Pre-diabetes a Costly Condition for Patients

Study finds they rack up more medical bills than those with normal blood sugar levels

SATURDAY, June 11, 2005 (HealthDay News) -- People with pre-diabetes incur greater health care costs and are in poorer health than people with normal blood glucose levels.

The findings, which are to be presented Saturday at the American Diabetes Association annual meeting in San Diego, indicate that this group of people may need to be followed more closely.

"It certainly suggests that maybe we need to start paying attention to elevated glucose levels sooner, or at least the ramifications of it," said study author Gregory Nichols, a senior research associate at Kaiser Permanente Center for Health Research in Portland, Ore. "It's not clear from our data that doing anything sooner is going to prevent diabetes, although that's what other studies are showing."

"It's an indication of lifestyle issues, and how we really need to be more aware of this condition before it brings out the heart attacks and strokes that it does," added Dr. Stuart Weiss, a clinical assistant professor of medicine at New York University School of Medicine. "We need to be a lot more aggressive in dietary management."

More than 18 million Americans have diabetes, a disease marked by high blood glucose levels and an increasing number of people have pre-diabetes, marked by blood glucose levels that are higher than normal but not high enough to classify as full-blown diabetes.

In 2003, the cut-off point for pre-diabetes was lowered to 100 mg/dL from 110 mg/dL, a move that caused some controversy, Nichols said.

The study by Nichols aimed to compare health care costs between the different classifications of diabetics and pre-diabetics, and to see if people at the new cut-off point have more disease and more costs.

Among a group of 28,000 people, patients with normal blood glucose levels had annual costs of $3,799 versus $4,580 for those at the new cut-off point for pre-diabetes, and $4,960 for those at the old cut-off point. This represented a 31 percent difference between those with normal levels and those with the highest pre-diabetes blood glucose levels.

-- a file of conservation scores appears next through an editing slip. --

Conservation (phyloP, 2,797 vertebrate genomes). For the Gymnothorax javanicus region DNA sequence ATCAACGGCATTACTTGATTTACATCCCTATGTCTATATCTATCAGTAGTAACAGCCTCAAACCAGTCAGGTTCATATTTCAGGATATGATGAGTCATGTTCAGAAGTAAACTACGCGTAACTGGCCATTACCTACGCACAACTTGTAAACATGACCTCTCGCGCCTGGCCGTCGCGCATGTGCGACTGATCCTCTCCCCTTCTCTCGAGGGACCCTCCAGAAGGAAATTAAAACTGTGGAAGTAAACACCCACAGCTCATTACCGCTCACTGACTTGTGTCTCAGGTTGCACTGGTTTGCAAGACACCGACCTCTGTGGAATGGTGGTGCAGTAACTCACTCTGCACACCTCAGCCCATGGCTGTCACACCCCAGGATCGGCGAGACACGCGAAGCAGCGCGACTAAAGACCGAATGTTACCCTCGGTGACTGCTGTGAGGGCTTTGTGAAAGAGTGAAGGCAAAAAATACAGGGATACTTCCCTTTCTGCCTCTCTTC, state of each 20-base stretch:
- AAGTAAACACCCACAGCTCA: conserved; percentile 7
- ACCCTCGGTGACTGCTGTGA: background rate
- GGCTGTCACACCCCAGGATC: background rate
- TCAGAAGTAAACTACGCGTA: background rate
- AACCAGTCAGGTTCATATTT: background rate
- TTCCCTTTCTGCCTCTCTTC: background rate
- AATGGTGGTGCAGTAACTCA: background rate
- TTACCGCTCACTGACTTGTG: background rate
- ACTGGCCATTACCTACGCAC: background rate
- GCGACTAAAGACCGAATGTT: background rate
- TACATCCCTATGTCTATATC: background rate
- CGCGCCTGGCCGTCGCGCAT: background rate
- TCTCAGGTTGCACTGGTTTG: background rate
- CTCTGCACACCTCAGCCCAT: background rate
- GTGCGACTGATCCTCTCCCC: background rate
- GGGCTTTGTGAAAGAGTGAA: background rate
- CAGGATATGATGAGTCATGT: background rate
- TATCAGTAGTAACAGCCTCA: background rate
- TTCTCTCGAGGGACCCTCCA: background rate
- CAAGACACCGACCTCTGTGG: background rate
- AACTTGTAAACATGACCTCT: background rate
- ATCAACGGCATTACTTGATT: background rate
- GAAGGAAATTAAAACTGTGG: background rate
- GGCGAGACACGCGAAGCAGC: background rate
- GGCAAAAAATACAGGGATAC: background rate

"People with pre-diabetes cost more than people with normal glycemic levels, but not as much as people with diabetes," Nichols said. "That's kind of what we expected and the reason is they have more cardiovascular disease already and more metabolic syndrome."

Other studies presented at the meeting reported news suggesting that diabetes care in the United States has improved. These papers looked at end-stage renal disease, of which diabetes is the leading cause, and preventable hospitalizations.

"We found that there was a decline in the rate of potentially preventable hospitalizations among people with diabetes, which is good news," said Dr. Michael Engelgau, co-author of both studies and associate director for prevention policy in the division of diabetes translation at the CDC.

And although the number of new cases of end-stage kidney disease has increased since 1990, the incidence rate (annual rate of cases) in people with diabetes declined by 30 percent between 1996 and 2002, added Nilka Rios Burrows, lead author of that report and an epidemiologist in the same CDC division.

"There continues to be a larger number of new cases of renal failure, and there continues to be a larger number of potentially preventable hospitalizations," Engelgau said. "Those numbers are increasing. What we looked at was the rate, which is declining."

Although the studies did not look specifically at why these changes are taking place, the authors have some ideas.

"We do know from other studies that there's a trend towards better diabetes preventive care being delivered in this country," Engelgau said.

For kidney disease, it probably has much to do with controlling blood pressure and blood sugar, and getting the appropriate medications, he added.

It's also possible that the diabetic population is younger and healthier than it has been in the past.

More information

The American Diabetes Association has more on pre-diabetes and diabetes.

SOURCES: Gregory A. Nichols, Ph.D., senior research associate, Kaiser Permanente Center for Health Research, Portland, Ore.; Michael M. Engelgau, M.D., associate director, prevention policy, division of diabetes translation, CDC, Atlanta; Nilka Rios Burrows, MT, MPH, epidemiologist, division of diabetes translation, CDC; Stuart Weiss, M.D., clinical assistant professor, medicine, New York University School of Medicine, New York City; June 12, 2005, presentations, American Diabetes Association annual meeting, San Diego
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